I arrived at Eastern Creek International Raceway, in Sydney, with my own dad at perhaps the most convenient of times, just as the Bathurst Legends took to the track for a nostalgic recreation of motor sport's past.
As it did on that Bathurst 1000 day when Jim Richards addressed the heckling crowd as a "pack of arseholes", the 1992 Winfield Nissan GT-R - or just Godzilla - led the field for the duration of the event, leaving little doubt that this was and still is the world's ultimate Group A car.
As the last Nissan to be built by Gibson Motorsport, boasting Chassis Number 5, it was one of the most controversial cars ever to race in Australian motor sport, earning it the affectionate nickname, "Arsehole".
For all the GT-R aficionados out there with their eye on a new R35 it may come as a disappointment to know the elusive and highly sought after New South Wales registration plate 'GTR' actually resides on a Volkswagen Touareg.
Not all GT-R’s are driven on the road, so it's fitting that the registration plate remains with the owner of this very special example of an Nissan Skyline GT-R R32, which earned the nameplate much of its legacy here in Australia.
The race finished without incident, leaving each of the historic muscle cars on the grid relatively scratch free and intact to race another day. So precious are these machines to their owners that each team administers a thorough wash and wax following each stint out on the track.
Only one of the pension-eligible entries suffered any shortfalls with the pink Barbagallo Holden VL needing to be pushed into its garage from pit lane.
It seems every entrant was keen on having their not-so-serious side on display, meaning the whole day made for a rather entertaining and family-friendly affair.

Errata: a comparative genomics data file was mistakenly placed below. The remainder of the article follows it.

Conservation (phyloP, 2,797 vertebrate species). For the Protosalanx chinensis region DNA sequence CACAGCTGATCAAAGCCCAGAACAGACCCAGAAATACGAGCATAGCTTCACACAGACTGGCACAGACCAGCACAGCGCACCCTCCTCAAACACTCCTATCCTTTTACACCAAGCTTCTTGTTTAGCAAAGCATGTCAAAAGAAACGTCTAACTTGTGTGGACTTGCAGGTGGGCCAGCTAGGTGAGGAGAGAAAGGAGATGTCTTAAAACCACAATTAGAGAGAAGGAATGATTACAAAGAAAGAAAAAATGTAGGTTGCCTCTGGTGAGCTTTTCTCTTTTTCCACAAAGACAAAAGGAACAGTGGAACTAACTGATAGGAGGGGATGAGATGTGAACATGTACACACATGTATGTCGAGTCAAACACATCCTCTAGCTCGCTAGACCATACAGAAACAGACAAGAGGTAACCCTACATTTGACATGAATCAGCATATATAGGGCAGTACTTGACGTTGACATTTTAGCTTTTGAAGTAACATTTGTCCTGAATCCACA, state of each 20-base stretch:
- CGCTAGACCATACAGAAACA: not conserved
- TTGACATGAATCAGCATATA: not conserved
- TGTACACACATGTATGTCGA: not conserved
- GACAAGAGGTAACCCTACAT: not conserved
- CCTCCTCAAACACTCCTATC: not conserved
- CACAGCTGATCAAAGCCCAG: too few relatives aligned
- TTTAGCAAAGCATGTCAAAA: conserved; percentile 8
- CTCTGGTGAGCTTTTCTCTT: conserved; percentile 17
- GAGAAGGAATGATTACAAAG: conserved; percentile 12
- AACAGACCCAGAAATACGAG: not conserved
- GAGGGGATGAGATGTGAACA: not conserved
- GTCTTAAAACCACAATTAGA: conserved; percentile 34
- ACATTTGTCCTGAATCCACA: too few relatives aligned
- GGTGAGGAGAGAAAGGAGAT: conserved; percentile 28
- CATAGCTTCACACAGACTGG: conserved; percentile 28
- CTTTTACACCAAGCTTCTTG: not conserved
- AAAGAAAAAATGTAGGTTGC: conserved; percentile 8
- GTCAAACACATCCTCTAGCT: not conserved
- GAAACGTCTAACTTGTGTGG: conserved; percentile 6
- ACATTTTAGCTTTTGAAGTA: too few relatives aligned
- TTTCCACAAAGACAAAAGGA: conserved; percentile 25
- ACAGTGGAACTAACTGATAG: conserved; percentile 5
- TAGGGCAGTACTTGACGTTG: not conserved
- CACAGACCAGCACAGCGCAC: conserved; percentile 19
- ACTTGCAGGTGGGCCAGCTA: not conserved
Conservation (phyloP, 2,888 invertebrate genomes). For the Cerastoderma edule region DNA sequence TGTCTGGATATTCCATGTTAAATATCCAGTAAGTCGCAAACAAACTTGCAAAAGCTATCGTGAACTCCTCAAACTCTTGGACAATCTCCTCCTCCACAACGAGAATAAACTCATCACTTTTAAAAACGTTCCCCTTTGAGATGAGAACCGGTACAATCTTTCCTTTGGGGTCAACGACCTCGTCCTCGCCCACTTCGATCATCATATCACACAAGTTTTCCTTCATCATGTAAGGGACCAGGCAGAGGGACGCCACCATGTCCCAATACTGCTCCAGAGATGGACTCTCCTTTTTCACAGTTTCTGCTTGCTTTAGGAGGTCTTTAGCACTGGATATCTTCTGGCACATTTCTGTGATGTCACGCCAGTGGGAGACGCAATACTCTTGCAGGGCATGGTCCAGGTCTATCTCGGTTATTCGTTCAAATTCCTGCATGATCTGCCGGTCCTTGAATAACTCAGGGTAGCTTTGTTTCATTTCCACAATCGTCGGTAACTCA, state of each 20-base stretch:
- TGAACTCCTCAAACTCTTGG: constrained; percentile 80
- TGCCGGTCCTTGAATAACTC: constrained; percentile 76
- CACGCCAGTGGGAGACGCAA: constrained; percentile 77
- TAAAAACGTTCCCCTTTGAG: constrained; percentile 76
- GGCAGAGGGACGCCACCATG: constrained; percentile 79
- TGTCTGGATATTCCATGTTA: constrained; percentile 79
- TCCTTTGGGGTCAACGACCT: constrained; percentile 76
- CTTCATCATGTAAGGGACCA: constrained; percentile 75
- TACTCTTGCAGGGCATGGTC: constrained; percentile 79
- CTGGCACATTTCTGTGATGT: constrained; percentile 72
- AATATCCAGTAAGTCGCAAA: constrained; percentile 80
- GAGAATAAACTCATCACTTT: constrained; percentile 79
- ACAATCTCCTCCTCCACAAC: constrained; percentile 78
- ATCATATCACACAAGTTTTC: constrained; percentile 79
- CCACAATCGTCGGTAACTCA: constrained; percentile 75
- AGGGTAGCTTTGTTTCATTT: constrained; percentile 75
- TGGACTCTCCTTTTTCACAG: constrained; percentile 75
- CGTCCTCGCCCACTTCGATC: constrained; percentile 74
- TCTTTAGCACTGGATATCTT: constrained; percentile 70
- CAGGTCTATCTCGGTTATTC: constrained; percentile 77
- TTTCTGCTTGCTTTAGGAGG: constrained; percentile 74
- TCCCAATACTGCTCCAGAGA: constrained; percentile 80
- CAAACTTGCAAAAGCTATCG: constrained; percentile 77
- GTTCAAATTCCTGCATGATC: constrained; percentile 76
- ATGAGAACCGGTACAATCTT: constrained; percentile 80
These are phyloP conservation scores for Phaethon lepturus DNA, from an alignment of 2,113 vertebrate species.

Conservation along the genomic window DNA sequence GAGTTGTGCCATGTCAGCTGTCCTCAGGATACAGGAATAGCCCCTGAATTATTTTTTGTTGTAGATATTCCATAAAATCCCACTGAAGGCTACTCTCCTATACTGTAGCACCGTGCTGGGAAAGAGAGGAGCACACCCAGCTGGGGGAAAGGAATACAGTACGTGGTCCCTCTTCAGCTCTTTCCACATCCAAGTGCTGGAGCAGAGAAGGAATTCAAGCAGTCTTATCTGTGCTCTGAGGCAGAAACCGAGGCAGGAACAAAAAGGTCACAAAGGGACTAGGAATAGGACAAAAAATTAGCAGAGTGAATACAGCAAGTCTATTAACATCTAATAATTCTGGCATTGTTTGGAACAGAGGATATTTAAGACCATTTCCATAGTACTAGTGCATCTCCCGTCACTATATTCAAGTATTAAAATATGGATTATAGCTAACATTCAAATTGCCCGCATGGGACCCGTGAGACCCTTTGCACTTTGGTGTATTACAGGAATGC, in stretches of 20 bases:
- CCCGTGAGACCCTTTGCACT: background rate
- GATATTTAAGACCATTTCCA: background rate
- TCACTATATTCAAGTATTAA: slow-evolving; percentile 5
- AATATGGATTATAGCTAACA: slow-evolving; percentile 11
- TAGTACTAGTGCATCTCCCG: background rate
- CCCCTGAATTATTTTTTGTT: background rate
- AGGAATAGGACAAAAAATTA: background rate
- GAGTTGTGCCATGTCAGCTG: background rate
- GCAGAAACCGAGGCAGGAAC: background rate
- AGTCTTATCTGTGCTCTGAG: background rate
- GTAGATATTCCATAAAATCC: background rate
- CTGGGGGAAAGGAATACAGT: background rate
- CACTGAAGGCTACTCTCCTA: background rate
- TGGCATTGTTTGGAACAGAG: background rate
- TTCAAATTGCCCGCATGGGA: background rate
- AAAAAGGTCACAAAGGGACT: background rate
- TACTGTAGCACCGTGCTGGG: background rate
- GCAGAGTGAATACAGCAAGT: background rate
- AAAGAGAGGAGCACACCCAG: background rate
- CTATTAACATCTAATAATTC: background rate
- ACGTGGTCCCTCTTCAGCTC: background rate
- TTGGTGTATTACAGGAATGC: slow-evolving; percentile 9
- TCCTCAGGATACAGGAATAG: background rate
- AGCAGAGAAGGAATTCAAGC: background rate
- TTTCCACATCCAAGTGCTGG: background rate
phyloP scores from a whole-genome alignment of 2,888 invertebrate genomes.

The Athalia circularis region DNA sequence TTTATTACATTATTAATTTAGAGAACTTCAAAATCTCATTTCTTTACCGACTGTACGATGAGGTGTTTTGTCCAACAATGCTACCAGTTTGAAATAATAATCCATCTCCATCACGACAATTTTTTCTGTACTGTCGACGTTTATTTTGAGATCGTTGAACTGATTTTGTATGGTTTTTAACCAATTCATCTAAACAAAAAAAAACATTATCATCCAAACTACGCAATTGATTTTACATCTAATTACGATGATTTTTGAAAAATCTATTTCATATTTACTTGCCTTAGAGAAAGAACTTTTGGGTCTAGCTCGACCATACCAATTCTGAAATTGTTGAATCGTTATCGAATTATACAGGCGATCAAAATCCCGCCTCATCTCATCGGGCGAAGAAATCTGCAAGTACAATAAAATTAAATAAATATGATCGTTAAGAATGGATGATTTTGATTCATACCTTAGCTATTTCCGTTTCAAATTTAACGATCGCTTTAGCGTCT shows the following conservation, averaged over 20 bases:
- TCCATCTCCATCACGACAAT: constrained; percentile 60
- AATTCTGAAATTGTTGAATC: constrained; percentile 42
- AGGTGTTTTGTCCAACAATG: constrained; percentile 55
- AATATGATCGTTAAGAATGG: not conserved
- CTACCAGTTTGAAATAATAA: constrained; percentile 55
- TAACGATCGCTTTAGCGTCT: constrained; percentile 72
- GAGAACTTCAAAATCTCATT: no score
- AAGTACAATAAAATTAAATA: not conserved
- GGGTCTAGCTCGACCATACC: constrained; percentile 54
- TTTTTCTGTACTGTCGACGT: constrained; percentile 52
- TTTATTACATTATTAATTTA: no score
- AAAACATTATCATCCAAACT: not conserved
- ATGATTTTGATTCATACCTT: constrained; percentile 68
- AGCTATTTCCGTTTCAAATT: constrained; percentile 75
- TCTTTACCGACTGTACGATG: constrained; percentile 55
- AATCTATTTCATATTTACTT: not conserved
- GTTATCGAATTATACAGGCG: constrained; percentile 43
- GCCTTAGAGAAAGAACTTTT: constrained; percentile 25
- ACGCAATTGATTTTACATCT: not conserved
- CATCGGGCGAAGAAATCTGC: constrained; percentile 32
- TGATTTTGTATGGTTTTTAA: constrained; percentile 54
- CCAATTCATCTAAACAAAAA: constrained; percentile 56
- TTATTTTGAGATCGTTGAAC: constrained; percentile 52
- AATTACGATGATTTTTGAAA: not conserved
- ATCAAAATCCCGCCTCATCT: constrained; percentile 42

Despite having donned a Media bib that would usually grant me the privilege of popping over barriers and into otherwise private areas, each team was more than happy to let the punters in to take a look around the pit garages.
As team mechanics and drivers tended to their vehicles, a crowd of eager onlookers was never too far away – with most teams even propping up their bonnets to give spectators a decent gander at the engine bay.
While Holden and Ford was represented in the thousands, this was certainly not merely a red and blue affair with many European entries making the cut such as Jaguar, BMW, Porsche and the ever persistent Mini.
One look at the car park told you this event was not just aimed at the ‘singlet, shorts and thongs’ wearing crowd, with Porsche 911 Turbos, BMW M3s and Range Rover Sports littered in between shiny new HSVs and FPVs.
There was good reason for this too, with most of the cars on show fetching more than their current-day luxury-performance counterparts at auction, the result of dewy-eyed youngsters growing up to realise their childhood racing aspirations.
While the classic Australian race cars were towed to the event by some rather serious machinery, most competitors arrived at Eastern Creek behind the wheel of their pride and joy – soaking up Father’s Day in the best way possible.
This was no more evident than during the parade laps where privately owned road-legal muscle cars were allowed onto the circuit, often brimming with family and friends, all queued up behind a specially prepared Lexus Hybrid pace car.
I’ll be the first to admit classic muscle cars are certainly not my forte, and since most of the cars out on the track were older than I am I couldn’t revisit fond memories of gawking at a Falcon GT-HO on my way to school - or work - or whatever it was kids did in those day.
Never having lived in that time certainly didn’t put a dampening on the spectacle for the younger generation in attendance, equally enthralled by the colour, noise and excitement as their parents were with the history, passion and legend.
If your Dad was a little underwhelmed by the socks and undies you gave him this Father’s Day, perhaps it’s time to pen in Eastern Creek next year for the Australian Muscle Car Masters.
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